Portable Oxygen: A User's Perspective



Options for the Active High-Flow User



Portable Oxygen: A User's Perspective

Options for the Active High-Flow User

IMPORTANT: 
The information here provided is for educational purposes only and it is not intended nor implied to be a substitute for professional medical advice. Always consult your own physician or healthcare provider with any questions you may have regarding a medical condition.   


High-flow users belong to an exclusive club representing about five percent of all oxygen users. Users who require more than 4 Lpm are automatic club members.

Club members understand that they will not have access to any of the many nice inventions of the past decade. Manufacturers of portable oxygen equipment have focused their attention on the other 95 percent of users, leaving club members with the technology of the 1980s.

For this older technology, club members are charged no more than their low-flow counterparts are charged for the newer technology. My oxygen provider charges Medicare the same $96.00 a month that it charged when my flow rate was below 4 Lpm and I pay the same $7.19 per month copay. If you are not on Medicare, check with your insurance company. You may find they also do not discriminate against club members.

Club members are no different from other oxygen users. They live happy, active, and fun filled lives. Listen to what some club members have to say about their life styles.

Charlie from Illinois writes
Stay at home??  BS... I fish--I hunt-- I ride my ATV--I work my Weimaraner-- I visit friends in other states.--I shop with my better half--AND-- I am at 6 LPM  (10 LPM when doing strenuous activity).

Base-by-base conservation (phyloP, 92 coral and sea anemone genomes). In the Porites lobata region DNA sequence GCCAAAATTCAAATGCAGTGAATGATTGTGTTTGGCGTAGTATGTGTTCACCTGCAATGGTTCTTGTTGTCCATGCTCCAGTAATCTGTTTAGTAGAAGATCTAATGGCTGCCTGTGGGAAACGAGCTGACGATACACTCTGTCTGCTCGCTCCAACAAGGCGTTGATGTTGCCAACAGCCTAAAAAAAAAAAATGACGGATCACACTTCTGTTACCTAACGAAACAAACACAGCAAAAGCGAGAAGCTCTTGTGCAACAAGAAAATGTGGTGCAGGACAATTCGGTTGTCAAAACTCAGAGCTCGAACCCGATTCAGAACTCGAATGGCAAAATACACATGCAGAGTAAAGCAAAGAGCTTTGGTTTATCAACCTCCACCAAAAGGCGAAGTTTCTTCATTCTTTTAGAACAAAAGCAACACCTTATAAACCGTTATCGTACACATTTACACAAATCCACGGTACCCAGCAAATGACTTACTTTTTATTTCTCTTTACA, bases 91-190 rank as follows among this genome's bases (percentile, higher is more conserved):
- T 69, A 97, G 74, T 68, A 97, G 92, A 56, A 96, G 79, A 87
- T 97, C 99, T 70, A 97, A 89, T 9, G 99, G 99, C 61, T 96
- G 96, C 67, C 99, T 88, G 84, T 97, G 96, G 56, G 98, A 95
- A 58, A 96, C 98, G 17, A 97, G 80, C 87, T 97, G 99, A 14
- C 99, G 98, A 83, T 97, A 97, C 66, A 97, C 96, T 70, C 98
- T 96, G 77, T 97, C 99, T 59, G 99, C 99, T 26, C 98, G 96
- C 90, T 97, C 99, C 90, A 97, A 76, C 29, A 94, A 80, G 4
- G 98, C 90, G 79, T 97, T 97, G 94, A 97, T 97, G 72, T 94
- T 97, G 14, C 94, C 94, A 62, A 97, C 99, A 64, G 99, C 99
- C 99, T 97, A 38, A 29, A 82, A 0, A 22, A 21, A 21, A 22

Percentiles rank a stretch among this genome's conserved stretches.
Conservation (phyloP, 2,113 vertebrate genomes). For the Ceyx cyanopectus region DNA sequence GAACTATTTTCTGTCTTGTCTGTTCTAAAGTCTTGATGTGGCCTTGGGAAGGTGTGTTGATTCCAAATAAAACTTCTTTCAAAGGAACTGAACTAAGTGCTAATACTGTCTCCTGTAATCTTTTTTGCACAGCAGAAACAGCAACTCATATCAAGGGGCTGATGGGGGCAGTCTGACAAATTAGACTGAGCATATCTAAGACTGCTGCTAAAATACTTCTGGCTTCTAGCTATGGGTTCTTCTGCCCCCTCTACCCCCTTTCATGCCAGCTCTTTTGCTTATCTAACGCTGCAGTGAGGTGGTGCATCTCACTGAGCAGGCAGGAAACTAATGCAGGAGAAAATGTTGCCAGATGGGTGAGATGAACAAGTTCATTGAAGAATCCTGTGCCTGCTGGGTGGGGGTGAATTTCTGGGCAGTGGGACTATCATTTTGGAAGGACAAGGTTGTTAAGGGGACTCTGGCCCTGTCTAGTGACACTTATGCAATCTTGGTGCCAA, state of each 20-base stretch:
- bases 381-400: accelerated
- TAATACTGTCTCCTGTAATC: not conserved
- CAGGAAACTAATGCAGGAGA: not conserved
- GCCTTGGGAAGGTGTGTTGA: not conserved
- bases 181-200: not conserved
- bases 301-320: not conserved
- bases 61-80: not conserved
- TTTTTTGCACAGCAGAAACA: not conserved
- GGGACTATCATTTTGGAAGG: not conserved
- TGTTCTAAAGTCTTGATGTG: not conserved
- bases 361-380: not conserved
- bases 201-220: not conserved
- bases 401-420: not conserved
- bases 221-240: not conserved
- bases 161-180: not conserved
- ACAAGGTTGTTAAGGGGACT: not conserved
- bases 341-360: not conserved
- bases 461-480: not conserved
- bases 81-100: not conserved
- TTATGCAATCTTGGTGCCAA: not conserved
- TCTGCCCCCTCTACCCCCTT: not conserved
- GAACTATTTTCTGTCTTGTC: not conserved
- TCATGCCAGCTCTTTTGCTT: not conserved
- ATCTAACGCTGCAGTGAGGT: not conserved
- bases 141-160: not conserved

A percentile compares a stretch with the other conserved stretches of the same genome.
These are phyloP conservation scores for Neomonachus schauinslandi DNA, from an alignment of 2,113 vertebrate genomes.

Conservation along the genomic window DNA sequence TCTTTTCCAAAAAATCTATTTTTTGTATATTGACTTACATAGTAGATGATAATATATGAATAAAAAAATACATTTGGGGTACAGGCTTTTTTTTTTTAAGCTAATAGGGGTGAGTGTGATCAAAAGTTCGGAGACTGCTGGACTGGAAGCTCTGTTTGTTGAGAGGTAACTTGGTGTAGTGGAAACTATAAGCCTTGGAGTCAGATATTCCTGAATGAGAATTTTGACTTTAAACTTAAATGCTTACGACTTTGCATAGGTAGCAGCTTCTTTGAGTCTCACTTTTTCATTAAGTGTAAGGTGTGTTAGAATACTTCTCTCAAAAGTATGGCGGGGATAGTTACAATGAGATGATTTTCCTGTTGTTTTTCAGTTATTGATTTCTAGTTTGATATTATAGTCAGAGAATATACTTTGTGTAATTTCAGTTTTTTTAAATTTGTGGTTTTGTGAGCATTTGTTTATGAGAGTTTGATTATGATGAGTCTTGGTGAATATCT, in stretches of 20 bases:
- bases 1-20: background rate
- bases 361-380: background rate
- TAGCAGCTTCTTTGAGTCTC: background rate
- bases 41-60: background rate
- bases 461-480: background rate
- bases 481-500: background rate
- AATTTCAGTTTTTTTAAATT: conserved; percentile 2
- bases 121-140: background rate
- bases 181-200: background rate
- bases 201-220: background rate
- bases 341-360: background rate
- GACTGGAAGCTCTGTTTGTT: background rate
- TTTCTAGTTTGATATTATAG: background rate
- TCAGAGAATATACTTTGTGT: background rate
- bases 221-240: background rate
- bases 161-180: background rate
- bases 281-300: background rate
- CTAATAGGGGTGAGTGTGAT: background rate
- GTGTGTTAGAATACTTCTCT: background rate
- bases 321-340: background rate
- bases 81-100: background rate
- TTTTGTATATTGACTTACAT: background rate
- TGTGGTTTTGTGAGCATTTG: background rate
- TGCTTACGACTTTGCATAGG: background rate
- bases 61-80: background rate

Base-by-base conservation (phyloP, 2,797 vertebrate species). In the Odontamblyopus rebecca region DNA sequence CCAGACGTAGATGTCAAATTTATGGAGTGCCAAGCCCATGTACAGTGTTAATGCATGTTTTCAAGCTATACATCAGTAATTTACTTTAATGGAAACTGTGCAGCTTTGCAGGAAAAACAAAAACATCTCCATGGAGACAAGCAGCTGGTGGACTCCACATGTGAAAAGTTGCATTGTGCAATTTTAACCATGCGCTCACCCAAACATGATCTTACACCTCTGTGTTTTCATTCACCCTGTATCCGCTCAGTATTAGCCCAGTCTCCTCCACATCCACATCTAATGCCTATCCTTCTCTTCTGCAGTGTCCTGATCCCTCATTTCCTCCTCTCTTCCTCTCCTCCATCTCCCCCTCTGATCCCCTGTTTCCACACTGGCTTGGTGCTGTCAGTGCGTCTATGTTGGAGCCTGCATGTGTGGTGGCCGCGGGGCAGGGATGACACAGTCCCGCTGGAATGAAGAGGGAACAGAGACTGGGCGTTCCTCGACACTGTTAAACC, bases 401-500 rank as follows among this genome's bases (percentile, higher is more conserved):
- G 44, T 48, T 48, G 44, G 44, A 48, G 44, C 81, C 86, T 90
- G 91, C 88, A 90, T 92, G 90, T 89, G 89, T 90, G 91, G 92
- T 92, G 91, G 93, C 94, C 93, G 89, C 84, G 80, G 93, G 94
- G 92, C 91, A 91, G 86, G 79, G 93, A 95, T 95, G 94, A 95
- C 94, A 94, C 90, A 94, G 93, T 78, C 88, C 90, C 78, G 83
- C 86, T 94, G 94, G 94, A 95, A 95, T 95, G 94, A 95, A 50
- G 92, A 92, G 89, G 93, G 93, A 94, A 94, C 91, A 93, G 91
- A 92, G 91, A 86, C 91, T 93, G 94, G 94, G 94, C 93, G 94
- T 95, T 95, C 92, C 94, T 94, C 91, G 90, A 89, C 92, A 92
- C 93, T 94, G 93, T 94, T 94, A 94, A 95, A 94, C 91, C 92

Pete of Spotsylvania, VA writes
Most days are like today. I spent more than an hour at pulmonary rehab at the hospital followed by a dentist appointment. I serve my church as its Senior Warden during its $1.3M building program, am a board member of NHOPA, and am president of my homeowners' association.

My wife and I attend events in both Richmond and DC, each an hours drive away. We take RV trips at least twice a year. In May 2003 we will be on a 20-day trip that will take us through Oklahoma and Michigan. I do all the long distance driving.

Club members just need a lot of oxygen to enjoy their active life. For example, let's compare two users who use portable oxygen 8 hours a day. One is an 8 Lpm club member and the other a typical 2 Lpm user whose portable system includes a conserver.
  • The 2 Lpm user uses 14 E cylinders  (image) in a typical month, changing cylinders every other day.

  • The 8 Lpm user uses 170 E cylinders in a typical month, changing cylinders more than 5 times a day.
Club members have little in common with their low-flow user counterparts when it comes to oxygen equipment and supplies.  High-flow users need to be aware of the following.
  • pulse systems. There are no conservers, and therefore, no pulse systems with settings greater than 6. High-flow users prescribed 6 Lpm or more must use continuous flow from either compressed or liquid oxygen systems.
  • regulators. The regulator, some with settings from 0 to 15 Lpm and others with settings from 0 to 25 Lpm, replaces the conserver on both compressed and liquid oxygen systems.